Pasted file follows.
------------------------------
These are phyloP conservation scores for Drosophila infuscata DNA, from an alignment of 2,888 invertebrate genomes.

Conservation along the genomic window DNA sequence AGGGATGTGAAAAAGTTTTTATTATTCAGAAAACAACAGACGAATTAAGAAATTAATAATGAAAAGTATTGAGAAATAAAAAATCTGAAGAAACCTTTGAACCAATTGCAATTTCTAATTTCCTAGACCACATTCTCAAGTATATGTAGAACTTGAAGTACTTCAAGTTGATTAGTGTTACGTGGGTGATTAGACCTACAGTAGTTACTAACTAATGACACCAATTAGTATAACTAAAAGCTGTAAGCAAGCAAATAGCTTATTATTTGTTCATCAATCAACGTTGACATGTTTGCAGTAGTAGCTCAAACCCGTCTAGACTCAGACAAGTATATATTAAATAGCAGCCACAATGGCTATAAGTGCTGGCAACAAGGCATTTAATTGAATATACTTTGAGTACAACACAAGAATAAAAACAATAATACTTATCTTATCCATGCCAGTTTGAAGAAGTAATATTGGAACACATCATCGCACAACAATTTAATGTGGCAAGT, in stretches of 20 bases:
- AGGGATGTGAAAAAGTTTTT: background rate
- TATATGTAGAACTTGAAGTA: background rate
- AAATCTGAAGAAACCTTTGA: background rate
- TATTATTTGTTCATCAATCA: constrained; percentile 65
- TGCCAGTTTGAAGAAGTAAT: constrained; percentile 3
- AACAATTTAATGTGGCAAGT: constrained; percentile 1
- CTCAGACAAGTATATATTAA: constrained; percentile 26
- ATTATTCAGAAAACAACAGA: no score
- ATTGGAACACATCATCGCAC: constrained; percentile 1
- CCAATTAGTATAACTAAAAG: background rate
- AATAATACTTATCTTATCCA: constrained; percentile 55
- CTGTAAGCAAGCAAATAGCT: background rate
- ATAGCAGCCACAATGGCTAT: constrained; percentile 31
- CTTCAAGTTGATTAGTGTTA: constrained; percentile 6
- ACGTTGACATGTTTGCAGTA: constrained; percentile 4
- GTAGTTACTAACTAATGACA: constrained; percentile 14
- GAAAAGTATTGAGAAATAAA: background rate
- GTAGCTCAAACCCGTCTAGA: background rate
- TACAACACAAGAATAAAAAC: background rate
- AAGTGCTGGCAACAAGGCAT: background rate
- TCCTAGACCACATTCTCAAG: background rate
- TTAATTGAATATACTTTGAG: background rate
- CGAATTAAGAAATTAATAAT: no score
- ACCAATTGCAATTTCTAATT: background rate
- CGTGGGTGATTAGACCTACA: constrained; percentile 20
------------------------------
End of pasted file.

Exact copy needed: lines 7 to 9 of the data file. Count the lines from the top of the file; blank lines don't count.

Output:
- TGCCAGTTTGAAGAAGTAAT: constrained; percentile 3
- AACAATTTAATGTGGCAAGT: constrained; percentile 1
- CTCAGACAAGTATATATTAA: constrained; percentile 26